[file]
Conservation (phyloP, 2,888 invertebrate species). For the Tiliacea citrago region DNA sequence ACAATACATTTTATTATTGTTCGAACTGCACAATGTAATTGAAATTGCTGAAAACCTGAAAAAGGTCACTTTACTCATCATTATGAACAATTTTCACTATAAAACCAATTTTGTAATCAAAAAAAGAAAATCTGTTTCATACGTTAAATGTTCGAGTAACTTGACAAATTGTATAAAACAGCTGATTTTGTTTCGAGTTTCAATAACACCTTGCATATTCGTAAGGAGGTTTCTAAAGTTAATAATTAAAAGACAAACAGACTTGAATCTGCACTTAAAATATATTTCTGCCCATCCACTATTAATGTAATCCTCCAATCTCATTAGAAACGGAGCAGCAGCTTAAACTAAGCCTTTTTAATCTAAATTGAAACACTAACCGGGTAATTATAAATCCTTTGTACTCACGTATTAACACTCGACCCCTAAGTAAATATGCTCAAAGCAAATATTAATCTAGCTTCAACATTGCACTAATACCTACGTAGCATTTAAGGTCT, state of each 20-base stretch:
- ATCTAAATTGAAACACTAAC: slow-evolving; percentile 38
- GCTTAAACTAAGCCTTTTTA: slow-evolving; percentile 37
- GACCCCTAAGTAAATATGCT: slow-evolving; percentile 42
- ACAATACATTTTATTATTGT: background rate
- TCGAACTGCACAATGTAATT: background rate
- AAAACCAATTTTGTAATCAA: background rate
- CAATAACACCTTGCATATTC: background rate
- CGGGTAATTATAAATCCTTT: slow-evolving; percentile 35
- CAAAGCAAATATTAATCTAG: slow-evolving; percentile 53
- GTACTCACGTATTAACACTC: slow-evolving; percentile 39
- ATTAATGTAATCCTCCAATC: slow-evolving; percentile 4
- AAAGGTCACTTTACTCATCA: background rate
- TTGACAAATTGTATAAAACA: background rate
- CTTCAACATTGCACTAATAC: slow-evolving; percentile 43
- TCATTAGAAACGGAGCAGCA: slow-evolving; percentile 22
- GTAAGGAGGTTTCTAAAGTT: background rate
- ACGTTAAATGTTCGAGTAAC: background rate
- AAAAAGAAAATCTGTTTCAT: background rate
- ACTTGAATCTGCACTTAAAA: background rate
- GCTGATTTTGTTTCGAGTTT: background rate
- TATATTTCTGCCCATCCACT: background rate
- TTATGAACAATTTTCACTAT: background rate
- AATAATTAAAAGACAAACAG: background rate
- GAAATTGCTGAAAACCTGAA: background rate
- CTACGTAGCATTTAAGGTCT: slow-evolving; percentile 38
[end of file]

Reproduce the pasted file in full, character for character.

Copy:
Conservation (phyloP, 2,888 invertebrate species). For the Tiliacea citrago region DNA sequence ACAATACATTTTATTATTGTTCGAACTGCACAATGTAATTGAAATTGCTGAAAACCTGAAAAAGGTCACTTTACTCATCATTATGAACAATTTTCACTATAAAACCAATTTTGTAATCAAAAAAAGAAAATCTGTTTCATACGTTAAATGTTCGAGTAACTTGACAAATTGTATAAAACAGCTGATTTTGTTTCGAGTTTCAATAACACCTTGCATATTCGTAAGGAGGTTTCTAAAGTTAATAATTAAAAGACAAACAGACTTGAATCTGCACTTAAAATATATTTCTGCCCATCCACTATTAATGTAATCCTCCAATCTCATTAGAAACGGAGCAGCAGCTTAAACTAAGCCTTTTTAATCTAAATTGAAACACTAACCGGGTAATTATAAATCCTTTGTACTCACGTATTAACACTCGACCCCTAAGTAAATATGCTCAAAGCAAATATTAATCTAGCTTCAACATTGCACTAATACCTACGTAGCATTTAAGGTCT, state of each 20-base stretch:
- ATCTAAATTGAAACACTAAC: slow-evolving; percentile 38
- GCTTAAACTAAGCCTTTTTA: slow-evolving; percentile 37
- GACCCCTAAGTAAATATGCT: slow-evolving; percentile 42
- ACAATACATTTTATTATTGT: background rate
- TCGAACTGCACAATGTAATT: background rate
- AAAACCAATTTTGTAATCAA: background rate
- CAATAACACCTTGCATATTC: background rate
- CGGGTAATTATAAATCCTTT: slow-evolving; percentile 35
- CAAAGCAAATATTAATCTAG: slow-evolving; percentile 53
- GTACTCACGTATTAACACTC: slow-evolving; percentile 39
- ATTAATGTAATCCTCCAATC: slow-evolving; percentile 4
- AAAGGTCACTTTACTCATCA: background rate
- TTGACAAATTGTATAAAACA: background rate
- CTTCAACATTGCACTAATAC: slow-evolving; percentile 43
- TCATTAGAAACGGAGCAGCA: slow-evolving; percentile 22
- GTAAGGAGGTTTCTAAAGTT: background rate
- ACGTTAAATGTTCGAGTAAC: background rate
- AAAAAGAAAATCTGTTTCAT: background rate
- ACTTGAATCTGCACTTAAAA: background rate
- GCTGATTTTGTTTCGAGTTT: background rate
- TATATTTCTGCCCATCCACT: background rate
- TTATGAACAATTTTCACTAT: background rate
- AATAATTAAAAGACAAACAG: background rate
- GAAATTGCTGAAAACCTGAA: background rate
- CTACGTAGCATTTAAGGTCT: slow-evolving; percentile 38